Jan 152019

Now that the click-bait is out of the way, vi movement keys are perfectly reasonable particularly to those who have been using them for decades (which includes me). But for ages, vi itself has supported the arrow keys for movement as well as the tradition cursor movement keys.

For the benefit of those who have not used vi and are wondering what those traditional cursor movement keys are, they are H (left), J (down), K (up), L (right). A bit like the gamer’s set of movement keys – W, A, S, and D, except that the vi movement keys pre-date arrow keys.

There are those who will claim that the traditional movement keys are more efficient as they require less hand movement. And they are. So it is perfectly understandable that many tiling window managers and other keyboard-centric software uses these movement keys.

But someone who hasn’t spend decades hard-wiring the vi movement keys into their brain, will find vi-style key bindings inscrutable. And the fix? Just use the arrow keys as well.

There is no harm in having two key sequences do the same thing; no harm in emphasising that the arrow keys work too. And indeed no harm encouraging the use of vi-style movement keys by emphasising their efficiency.

Don’t forget that someone learning a new tiling window manager (or most other things) can be put off by the silliest of things – such as inscrutable control keys.

Rusty Handrail
Jan 052019

Well mine does (which I would recommend, but I’ve no idea what it is), but I don’t know about yours.

Send me it with some cash in it, and I’ll take a gander.

But …

Just how practical is RFID or NFC scanning anyway? The scaremongers would claim that there are people out there, slapping payment terminals to your bum and siphoning off your bank account.

I know from my own attempts at scanning (and you will know similarly from “tap & pay”) that the distance at which you can read RFID or NFC is normally fairly minimal. Sure you can get antennas which can read at distances of up to 700m, but they tend to resemble those old TV antennas.

Which is kind of obvious for someone trying to be at least relatively stealthy.

And if they do grab details they get to make a single limited payment (even a bank isn’t dumb enough to miss multiple payments) and you’ve probably got a good claim against the bank any way.

So it is pretty unlikely, the damage is limited (and may even be none).

So is an RFID/NFS blocking wallet really necessary? Well if you are in need of a new wallet any way, getting one with that feature makes sense. But it probably isn’t worth throwing away a perfectly fine wallet to get one.

But stick your wallet in your front pocket.

Dec 082018

I recently bought a second-hand camera – but this is not specific to photography (but perhaps particularly relevant). The seller threw in an old SD card which was nice of them (although unnecessary for me).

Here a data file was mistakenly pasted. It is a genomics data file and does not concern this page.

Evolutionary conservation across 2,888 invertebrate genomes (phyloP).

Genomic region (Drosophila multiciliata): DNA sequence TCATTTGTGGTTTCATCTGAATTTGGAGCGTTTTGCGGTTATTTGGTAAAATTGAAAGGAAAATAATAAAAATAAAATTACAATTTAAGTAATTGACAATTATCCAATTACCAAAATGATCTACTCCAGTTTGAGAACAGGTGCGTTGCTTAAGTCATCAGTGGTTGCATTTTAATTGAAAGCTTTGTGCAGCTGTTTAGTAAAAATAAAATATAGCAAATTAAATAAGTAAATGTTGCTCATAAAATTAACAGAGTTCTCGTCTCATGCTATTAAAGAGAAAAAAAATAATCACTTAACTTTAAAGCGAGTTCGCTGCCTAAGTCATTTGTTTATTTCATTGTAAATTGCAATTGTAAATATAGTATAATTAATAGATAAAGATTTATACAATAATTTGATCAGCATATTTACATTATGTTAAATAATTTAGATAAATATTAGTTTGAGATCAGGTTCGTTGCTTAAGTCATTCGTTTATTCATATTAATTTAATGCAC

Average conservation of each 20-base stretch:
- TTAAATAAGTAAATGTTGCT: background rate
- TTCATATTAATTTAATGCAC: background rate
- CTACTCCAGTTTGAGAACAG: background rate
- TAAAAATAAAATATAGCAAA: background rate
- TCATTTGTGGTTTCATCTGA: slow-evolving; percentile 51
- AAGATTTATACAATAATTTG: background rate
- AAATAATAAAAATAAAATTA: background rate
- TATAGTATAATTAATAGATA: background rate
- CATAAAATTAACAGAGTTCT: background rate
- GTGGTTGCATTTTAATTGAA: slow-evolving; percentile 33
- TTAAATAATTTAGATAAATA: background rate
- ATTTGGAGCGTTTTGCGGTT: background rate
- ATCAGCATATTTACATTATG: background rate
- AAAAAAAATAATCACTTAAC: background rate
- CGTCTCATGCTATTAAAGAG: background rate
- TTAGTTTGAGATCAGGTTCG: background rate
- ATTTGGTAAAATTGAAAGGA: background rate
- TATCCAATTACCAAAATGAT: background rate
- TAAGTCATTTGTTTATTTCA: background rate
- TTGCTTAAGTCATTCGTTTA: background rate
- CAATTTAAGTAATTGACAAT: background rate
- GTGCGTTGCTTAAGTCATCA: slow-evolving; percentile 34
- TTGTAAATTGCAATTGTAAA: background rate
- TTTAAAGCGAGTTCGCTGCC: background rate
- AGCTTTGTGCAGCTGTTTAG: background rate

After doing the photo thing with the new-to-me camera, and having carefully replaced the SD card, it occurred to me that I could test a file recovery tool to see if there was any previously shot photos on the card.

Using photorec, I fired it off and came back 30m later – not because it’s particularly slow but I have spent far too much time watching the equivalent of a progress bar, and I would rather get on and do something useful.

By the time I came back, it had recovered in excess of 1,000 images and videos. It turns out to be probably the most boring collection of photos you can imagine – an ordinary collection of family (not your own) photos would be interesting in comparison.

I won’t be including any of those recovered photos here because that would be unprofessional and potentially embarrassing to the camera seller (although they would most likely never find out). 

But you can easily imagine how such a recovery could be potentially embarrassing; even distressing. We usually choose whether a photo should be made public or not.

So how do you protect such things from happening? Is it sufficient to format a card in camera?

No it isn’t. Tools such as photorec are designed to recover images from cards where the images have been deleted or when the card has been formatted. Surprisingly enough, formatting a card does not overwrite all of the data blocks on a storage device; it merely replaces the data structures that allows an operating system to find files with a new blank structure.

So what are the solutions to keep your private photos to yourself?

It should be emphasised that this is advice intended to protect you from personal embarrassment; if there are legal or risk to life issues involved, seek professional advice.

The first rather obvious solution is to never give away or sell old cards; if you want to dispose of the cards, destroy them. It is not as if you could recover much by selling them – who wants a 5-year old 512Mbyte SD card?